Art Theft: The Most Interesting and Famous Cases in History



Art theft is an ancient and complex crime. When you look at the some of the most popular cases of art thefts in history, you see thoroughly planned operations that involve art dealers, art fakers, mobsters, ransoms, and millions of dollars. Here you can check out a few of the most popular cases of art theft in the history.

The First Theft:
The very first recorded case of art theft remained in 1473, when two panels of altarpiece of the Last Judgment by the Dutch painter Hans Memling were taken. While the triptych was being transported by ship from the Netherlands to Florence, the ship was assaulted by pirates who took it to the Gdansk cathedral in Poland. Nowadays, the piece is revealed at the National Museum in Gdansk where it was just recently moved from the Basilica of the Assumption.

One Of The Most Famous Theft:
The most well-known story of art theft includes one of the most popular paintings on the planet and one of the most famous artists in history as a suspect. In the night of August 21, 1911, the Mona Lisa was taken out of the Louver. Not long after, Pablo Picasso was arrested and questioned by the cops, however was launched rapidly.

It took about two years up until the mystery was fixed by the Parisian police. It turned out that the 30 × 21 inch painting was taken by among the museum workers by the name of Vincenzo Peruggia, who simply brought it concealed under his coat. However, Peruggia did not work alone. The criminal offense was thoroughly performed by a well-known bilker, Eduardo de Valfierno, who was sent out by an art faker who planned to make copies and offer them as if they were the original painting.

While Yves Chaudron, the art faker, was busy developing copies for the famous masterpiece, Mona Lisa was still hidden at Peruggias home. Ultimately, Peruggia was captured by the cops while attempting to offer the painting to an art dealership from Florence, Italy.

The Most Kurt Criter Denver significant Theft in the USA:
The greatest art theft in United States happened at the Isabella Stewart Gardner Museum. On the night of March 18, 1990, a group of burglars wearing cops uniforms broke into the museum and took thirteen paintings whose collective value was estimated at around 300 million dollars. The burglars took two paintings and one print by Rembrandt, and works of Vermeer, Manet, Degas, Govaert Flinck, as well as a French and a Chinese artifact.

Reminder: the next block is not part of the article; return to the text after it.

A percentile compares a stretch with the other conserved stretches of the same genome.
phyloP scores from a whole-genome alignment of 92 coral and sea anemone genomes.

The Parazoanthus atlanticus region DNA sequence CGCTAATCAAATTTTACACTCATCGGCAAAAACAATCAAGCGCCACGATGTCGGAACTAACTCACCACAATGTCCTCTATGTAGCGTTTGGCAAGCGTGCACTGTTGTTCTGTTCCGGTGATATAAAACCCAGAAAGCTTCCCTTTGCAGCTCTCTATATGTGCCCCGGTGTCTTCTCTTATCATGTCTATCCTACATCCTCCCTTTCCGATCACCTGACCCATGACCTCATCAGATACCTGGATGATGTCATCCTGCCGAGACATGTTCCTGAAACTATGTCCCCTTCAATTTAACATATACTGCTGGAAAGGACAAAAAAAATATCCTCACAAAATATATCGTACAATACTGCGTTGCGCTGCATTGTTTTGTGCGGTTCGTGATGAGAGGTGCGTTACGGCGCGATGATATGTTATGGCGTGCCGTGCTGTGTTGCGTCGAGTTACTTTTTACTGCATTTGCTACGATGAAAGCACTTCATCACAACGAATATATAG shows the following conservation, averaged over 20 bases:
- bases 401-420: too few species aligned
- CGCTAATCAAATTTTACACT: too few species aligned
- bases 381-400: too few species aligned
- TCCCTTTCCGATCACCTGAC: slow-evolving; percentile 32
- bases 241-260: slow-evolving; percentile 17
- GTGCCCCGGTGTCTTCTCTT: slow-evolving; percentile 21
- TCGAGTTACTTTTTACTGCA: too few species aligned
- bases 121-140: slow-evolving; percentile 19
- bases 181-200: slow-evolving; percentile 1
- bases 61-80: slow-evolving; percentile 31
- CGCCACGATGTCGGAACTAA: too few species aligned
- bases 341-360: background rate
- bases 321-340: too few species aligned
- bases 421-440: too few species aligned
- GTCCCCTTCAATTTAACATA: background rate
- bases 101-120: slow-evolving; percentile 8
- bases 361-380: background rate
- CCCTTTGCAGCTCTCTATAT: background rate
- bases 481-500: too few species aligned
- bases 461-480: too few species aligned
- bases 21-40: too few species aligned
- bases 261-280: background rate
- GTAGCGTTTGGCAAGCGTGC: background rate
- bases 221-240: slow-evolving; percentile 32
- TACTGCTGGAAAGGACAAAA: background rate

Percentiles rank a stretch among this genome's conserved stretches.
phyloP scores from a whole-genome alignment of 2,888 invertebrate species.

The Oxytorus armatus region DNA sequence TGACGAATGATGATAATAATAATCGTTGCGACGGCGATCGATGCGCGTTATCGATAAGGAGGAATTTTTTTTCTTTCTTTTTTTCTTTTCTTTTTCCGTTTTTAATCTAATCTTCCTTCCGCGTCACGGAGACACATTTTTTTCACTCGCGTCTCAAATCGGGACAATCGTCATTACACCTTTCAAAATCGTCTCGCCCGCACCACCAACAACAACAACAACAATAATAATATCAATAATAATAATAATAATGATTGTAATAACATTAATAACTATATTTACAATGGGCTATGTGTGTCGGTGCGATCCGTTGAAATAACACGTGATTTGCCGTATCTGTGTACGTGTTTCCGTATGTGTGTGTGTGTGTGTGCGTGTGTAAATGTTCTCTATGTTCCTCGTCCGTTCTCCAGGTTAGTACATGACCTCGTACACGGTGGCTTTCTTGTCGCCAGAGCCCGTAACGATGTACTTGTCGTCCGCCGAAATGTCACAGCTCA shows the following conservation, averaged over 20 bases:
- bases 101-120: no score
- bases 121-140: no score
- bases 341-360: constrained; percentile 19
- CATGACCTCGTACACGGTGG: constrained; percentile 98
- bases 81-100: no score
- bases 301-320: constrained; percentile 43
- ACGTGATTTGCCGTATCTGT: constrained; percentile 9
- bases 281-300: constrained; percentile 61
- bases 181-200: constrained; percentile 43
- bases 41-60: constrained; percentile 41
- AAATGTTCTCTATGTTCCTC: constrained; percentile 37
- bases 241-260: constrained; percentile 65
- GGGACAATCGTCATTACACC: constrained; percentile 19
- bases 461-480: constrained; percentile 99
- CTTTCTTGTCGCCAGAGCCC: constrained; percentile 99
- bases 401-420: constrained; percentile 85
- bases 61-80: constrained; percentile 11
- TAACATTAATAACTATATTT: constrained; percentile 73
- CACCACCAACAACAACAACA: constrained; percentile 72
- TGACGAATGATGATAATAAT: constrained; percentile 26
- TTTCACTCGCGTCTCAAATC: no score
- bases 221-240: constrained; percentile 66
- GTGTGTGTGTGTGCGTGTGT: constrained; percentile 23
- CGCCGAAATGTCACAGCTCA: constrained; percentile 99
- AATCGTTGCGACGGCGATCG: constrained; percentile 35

Since yet, https://www.youtube.com/playlist?list=PLNxmDR0Lf7eKav0Z4XkSZcWl9N4D2c9qa none of the paintings have been found and the case is still unsolved. According to current rumors, the FBI are examining the possibility that the Boston Mob in addition to French art dealers are linked to the criminal activity.

The Scream:
The painting by Edvard Munchs, The Scream, is most likely the most searched for painting by art thieves in history. It has actually been taken twice and was just recently recovered. In 1994, throughout the Winter Olympics in Lillehammer, Norway, The Scream was stolen from an Oslo gallery by 2 thieves who broke through an open window, set off the alarm and left a note stating: thanks for the poor security.

3 months later, the holders of the painting approached the Norwegian Government with an deal: 1 million dollars ransom for Edvard Munchs The Scream. The Federal government declined the offer, however the Norwegian cops collaborated with the British Police and the Getty Museum to organize a sting operation that brought back the painting to where it belongs.

10 years later on, The Scream was taken once again from the Munch Museum. This time, the robbers utilized a weapon and took another of Munchs painting with them. While Museum authorities waiting on the burglars to request ransom cash, reports claimed that both paintings were burned to conceal proof. Ultimately, the Norwegian authorities discovered the 2 paintings on August 31, 2006 however the truths on how they were recuperated are not understood yet.


When you look at the some of the most popular cases of art thefts in history, you see thoroughly prepared operations that include art dealers, art fakers, mobsters, ransoms, and millions of dollars. The most popular story of art theft involves one of the most popular paintings in the world and one of the most famous artists in history as a suspect. The criminal activity was carefully performed by a notorious con guy, Eduardo de Valfierno, who was sent out by an art faker who meant to make copies http://kurtcriter.brandyourself.com/Links and offer them as if they were the original painting.

Eventually, Peruggia was caught by the cops while attempting to sell the painting to an art dealer from Florence, Italy. The painting by Edvard Munchs, The Scream, is probably the most looked for after painting by art burglars in history.

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